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Protective and therapeutic application of the depolymerase derived from a novel KN1 genotype of Klebsiella pneumoniae bacteriophage in mice
- Wang, Can, Li, Puyuan, Niu, Wenkai, Yuan, Xin, Liu, Huiying, Huang, Yong, An, Xiaoping, Fan, Hang, Zhangxiang, Lilan, Mi, Liyuan, Zheng, Jing, Liu, Yannan, Tong, Yigang, Mi, Zhiqiang, Bai, Changqing
- Research in microbiology 2019 v.170 no.3 pp. 156-164
- Escherichia coli, Gram-negative bacteria, Klebsiella pneumoniae, anti-infective agents, bacteriophages, blood serum, enzymes, genotype, latent period, mice, multiple drug resistance, open reading frames, pathogens, polysaccharides, survival rate, therapeutics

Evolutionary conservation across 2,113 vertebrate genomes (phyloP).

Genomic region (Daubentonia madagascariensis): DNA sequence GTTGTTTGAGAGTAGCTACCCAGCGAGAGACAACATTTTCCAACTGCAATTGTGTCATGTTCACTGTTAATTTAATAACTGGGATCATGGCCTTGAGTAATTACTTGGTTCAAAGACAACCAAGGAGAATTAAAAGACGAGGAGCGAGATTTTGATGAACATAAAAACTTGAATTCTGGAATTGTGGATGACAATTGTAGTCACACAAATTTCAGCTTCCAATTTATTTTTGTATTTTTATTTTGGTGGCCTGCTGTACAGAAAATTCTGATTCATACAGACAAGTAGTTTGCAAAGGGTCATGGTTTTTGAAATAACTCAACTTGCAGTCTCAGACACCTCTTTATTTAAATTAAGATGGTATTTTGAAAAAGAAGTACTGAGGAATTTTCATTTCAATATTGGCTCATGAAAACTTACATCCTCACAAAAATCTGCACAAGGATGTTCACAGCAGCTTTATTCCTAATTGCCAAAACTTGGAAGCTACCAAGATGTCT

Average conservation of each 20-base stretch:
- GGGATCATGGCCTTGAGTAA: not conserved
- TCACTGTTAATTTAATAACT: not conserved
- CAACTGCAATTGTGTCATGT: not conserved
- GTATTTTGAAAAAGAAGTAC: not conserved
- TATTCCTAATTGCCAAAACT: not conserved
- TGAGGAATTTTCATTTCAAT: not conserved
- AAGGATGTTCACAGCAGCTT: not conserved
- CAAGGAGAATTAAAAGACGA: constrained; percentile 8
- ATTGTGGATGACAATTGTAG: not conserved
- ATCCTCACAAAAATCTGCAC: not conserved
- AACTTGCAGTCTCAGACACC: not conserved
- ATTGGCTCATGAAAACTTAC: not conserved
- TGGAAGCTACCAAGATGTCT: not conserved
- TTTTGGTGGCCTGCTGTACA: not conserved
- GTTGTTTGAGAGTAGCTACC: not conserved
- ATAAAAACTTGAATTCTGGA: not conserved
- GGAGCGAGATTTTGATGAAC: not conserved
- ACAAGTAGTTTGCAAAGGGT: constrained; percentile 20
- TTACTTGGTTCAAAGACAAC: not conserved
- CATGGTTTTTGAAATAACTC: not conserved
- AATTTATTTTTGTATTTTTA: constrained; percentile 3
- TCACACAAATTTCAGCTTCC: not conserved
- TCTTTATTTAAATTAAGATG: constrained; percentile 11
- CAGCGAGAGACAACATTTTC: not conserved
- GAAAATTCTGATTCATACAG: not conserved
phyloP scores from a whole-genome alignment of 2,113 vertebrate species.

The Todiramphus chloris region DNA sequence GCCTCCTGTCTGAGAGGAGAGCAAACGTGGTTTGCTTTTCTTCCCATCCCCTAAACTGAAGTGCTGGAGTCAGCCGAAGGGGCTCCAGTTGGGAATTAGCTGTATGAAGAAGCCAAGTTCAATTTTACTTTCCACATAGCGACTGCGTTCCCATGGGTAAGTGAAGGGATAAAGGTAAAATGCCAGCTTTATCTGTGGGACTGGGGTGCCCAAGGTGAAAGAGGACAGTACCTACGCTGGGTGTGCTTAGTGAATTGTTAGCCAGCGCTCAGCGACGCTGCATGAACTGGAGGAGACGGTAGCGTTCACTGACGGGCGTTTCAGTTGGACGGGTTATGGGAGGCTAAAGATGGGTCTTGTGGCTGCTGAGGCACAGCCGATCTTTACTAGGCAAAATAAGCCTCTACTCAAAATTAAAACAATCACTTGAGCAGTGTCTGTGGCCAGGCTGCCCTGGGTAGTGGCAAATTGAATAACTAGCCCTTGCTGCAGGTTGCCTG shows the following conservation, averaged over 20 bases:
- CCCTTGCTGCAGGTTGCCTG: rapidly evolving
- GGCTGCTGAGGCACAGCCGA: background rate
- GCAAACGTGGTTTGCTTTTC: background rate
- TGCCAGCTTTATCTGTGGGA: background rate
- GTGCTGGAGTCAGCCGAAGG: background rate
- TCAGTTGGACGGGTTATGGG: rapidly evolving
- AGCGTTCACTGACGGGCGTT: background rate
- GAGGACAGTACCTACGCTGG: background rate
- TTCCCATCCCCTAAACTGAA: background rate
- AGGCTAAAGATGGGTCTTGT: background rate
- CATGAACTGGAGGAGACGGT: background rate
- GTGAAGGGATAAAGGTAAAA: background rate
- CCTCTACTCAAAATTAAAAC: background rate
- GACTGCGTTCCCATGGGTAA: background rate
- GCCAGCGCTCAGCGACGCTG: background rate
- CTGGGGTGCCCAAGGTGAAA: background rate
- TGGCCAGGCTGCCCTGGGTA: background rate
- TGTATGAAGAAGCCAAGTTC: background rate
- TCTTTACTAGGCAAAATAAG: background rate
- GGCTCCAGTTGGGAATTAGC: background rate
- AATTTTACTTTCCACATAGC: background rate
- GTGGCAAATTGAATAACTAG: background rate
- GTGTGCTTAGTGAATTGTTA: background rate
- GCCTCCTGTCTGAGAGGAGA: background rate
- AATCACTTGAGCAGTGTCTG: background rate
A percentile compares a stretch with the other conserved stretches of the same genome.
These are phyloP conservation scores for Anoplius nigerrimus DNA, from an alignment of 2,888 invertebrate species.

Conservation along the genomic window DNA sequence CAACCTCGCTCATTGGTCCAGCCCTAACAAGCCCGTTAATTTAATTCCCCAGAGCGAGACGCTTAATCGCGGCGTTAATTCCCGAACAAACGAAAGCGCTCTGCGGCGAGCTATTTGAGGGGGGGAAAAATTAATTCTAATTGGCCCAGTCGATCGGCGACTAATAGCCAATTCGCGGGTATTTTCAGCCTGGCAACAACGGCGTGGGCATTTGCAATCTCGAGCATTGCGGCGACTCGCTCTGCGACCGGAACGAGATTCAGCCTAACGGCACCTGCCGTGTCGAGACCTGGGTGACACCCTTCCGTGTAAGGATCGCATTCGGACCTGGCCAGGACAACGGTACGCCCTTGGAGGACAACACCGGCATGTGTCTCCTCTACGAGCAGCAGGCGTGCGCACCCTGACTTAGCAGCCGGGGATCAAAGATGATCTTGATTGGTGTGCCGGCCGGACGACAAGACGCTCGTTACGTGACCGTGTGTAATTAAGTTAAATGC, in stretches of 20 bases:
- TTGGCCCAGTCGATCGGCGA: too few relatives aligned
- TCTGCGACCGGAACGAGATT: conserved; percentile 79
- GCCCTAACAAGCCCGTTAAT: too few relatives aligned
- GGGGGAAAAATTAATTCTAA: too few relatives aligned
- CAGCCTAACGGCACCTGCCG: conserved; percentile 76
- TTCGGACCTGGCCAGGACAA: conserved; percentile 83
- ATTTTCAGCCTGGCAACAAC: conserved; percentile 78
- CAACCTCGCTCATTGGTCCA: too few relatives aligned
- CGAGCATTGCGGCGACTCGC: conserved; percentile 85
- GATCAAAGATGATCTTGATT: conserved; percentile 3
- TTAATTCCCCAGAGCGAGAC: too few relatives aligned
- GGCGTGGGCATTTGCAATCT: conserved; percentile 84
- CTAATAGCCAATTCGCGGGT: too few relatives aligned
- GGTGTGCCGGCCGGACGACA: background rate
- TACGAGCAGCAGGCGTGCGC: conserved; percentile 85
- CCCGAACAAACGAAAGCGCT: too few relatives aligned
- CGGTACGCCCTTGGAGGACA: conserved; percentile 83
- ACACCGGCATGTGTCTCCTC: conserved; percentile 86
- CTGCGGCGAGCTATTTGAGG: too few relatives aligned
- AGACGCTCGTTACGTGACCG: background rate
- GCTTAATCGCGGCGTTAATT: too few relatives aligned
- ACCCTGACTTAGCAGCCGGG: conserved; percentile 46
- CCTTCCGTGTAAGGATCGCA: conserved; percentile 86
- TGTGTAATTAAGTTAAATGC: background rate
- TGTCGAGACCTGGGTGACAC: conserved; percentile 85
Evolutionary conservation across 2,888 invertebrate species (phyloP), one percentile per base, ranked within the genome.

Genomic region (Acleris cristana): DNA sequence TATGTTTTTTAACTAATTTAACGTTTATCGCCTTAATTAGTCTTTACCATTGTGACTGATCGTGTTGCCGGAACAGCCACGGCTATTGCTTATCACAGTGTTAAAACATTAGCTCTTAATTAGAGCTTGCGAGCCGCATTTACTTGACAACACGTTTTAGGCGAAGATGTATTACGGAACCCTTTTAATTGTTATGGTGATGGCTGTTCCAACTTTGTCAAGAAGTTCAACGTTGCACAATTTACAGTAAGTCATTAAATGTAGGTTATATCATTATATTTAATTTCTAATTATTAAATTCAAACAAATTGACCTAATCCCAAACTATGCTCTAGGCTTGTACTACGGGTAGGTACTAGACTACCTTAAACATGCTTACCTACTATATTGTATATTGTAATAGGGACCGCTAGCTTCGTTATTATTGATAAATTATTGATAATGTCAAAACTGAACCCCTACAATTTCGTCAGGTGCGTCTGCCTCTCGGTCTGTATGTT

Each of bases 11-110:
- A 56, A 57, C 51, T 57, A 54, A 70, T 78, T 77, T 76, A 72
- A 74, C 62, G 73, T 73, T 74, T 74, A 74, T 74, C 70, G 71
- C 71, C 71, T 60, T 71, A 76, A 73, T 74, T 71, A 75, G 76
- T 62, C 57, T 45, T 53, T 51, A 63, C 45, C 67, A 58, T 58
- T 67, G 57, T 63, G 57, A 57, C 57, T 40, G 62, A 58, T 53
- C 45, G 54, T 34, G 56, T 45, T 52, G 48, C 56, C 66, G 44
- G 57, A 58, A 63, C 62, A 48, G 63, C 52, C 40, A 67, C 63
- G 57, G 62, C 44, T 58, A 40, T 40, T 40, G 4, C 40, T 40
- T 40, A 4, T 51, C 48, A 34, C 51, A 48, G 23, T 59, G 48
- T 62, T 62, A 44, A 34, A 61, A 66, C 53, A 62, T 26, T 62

- Klebsiella pneumoniae is one of the major Gram-negative bacterial pathogens causing hospital-acquired multidrug-resistant infections, and the antimicrobial treatment options are scarce. The lack of available antimicrobials has prompted the development of alternative strategies for the treatment of these infections. In this study, a K. pneumoniae bacteriophage (vB_KpnP_IME321) targeting a KN1 capsular type strain, Kp409, was isolated, characterized and sequenced. This bacteriophage has a latent period of 20 min and a burst size of approximately 410 pfu/cell. It contained 49 predicted open reading frames, of which ORF42 was identified as encoding the putative capsule depolymerase. The enzyme expressed and purified in the Escherichia coli BL21 system, namely Dp42, could depolymerize the capsular polysaccharide of Kp409 and form translucent halos on the plates. The phage-encoded depolymerase could increase the inhibitory effect of serum on the growth of bacteria in vitro. Pre-treated with Dp42 rescued 100% of mice following lethal Kp409 challenge, and administration of this enzyme after infection significantly increased survival rates of infected mice in the animal experiment. In conclusion, the phage-encoded depolymerase Dp42 represents a potential alternative strategy for controlling infections mediated by K. pneumoniae expressing the KN1 capsular polysaccharide.